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Brake Booster Checks and Tests

Brake Booster Checks and Tests

Condition: Hard Brake Pedal

Brake boosters, also called vacuum brake boosters, help improve braking performance and safety. 

The brake booster uses an engine vacuum to give the brake pedal added force. 

This counteracts the high pressure found in the brake system.

The brake booster itself contains a diaphragm separating the interior into two parts.

Each part of the booster has a partial vacuum. 

When you hit the brake pedal, a shaft running from the brake pedal, through the brake booster, and to the master cylinder is pushed forward, opening a valve inside the booster. 

This allows air into one side of the vacuum booster. The difference in pressure on this side pushes the rubber diaphragm to the other side of the booster. 

This helps push the piston inside the master cylinder, which displaces fluid throughout the brake system and applies the brakes.


READ: What is Brake Booster? How Brake Booster Works?


Brake Booster Checks and Tests

The brake booster helps increase the force placed on the master cylinder when you hit the brakes.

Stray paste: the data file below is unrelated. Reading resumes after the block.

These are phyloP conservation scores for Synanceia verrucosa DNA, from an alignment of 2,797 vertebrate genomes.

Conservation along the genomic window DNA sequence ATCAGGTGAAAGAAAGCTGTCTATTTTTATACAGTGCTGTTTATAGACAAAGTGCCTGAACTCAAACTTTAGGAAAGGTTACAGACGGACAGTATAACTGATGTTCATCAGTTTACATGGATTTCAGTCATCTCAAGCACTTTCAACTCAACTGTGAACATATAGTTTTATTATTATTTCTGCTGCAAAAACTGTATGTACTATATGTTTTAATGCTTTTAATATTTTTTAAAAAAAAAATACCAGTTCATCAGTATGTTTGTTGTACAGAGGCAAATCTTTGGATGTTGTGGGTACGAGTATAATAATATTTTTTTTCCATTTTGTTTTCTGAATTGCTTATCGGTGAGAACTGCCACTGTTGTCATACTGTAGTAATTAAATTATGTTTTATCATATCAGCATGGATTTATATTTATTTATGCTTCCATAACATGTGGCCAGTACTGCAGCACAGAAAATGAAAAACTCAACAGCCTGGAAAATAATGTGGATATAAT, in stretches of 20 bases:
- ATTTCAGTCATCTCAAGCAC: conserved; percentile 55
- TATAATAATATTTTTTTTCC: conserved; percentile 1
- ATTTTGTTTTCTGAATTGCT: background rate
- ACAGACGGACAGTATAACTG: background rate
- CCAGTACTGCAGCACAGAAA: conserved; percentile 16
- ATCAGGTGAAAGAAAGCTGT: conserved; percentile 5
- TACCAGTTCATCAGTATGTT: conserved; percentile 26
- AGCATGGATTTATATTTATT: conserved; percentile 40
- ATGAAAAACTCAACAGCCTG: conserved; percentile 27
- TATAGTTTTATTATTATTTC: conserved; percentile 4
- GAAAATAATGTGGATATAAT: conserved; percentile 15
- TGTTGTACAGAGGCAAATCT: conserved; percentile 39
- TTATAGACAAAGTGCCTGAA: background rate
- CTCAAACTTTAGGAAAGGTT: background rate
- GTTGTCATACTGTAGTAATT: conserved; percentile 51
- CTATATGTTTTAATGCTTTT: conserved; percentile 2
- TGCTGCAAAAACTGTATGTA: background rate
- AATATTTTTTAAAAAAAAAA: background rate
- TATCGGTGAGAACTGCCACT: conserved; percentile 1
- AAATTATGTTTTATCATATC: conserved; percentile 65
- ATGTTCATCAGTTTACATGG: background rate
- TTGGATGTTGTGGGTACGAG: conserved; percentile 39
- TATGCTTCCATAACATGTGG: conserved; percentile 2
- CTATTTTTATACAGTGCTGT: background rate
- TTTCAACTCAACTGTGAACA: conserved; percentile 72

Without the brake booster, the amount of force it takes for you to stop your car using the brake pedal increases. 

Therefore, a malfunction in your brake booster can be the cause of a hard brake pedal.

Repair Procedure: Brake Booster Checks and Tests

Check Engine Vacuum

The first thing you want to do is make sure the engine can produce at least 16 to 18-inches of vacuum.

Use a vacuum gauge to perform this test.

If your engine can’t produce 16 to 18-inches of vacuum, make sure to check the vacuum hose for leaks.

Additionally, make sure you are using the right-sized hose.

Many people assume that the vacuum hose is a 3/8” ID hose. Most vacuum hoses for brake boosters are sized at 11/32”. 

If you use the wrong sized hose, you run the risk of the hose sucking shut.

Check-Valve Test

The check valve on the brake booster holds a vacuum inside the brake booster even when the engine is off.

This is a safety feature in the rare case that your engine fails. Without the engine, you lose your vacuum source. 

Brake Booster Checks and Tests

The vacuum stored in the booster- thanks to the check valve- will allow you to stop your vehicle safely.

An easy way to test the operation of the check valve is to disconnect the hose from the brake booster with the engine off.

If you hear a whooshing sound when you disconnect the hose, this is an indicator that the check valve is working. 

If you don’t hear that sound, the check valve is defective and will need to be replaced.

Brake Booster Check

With the car turned off, pump the brake pedal four or five times until you get a hard brake pedal.

Continue to hold the brake pedal down with moderate pressure and start the vehicle.

The brake pedal should drop. If this brake pedal remains hard, there is a problem with the brake booster, such as a ripped diaphragm.


READ: What is Brake Booster? How Brake Booster Works?


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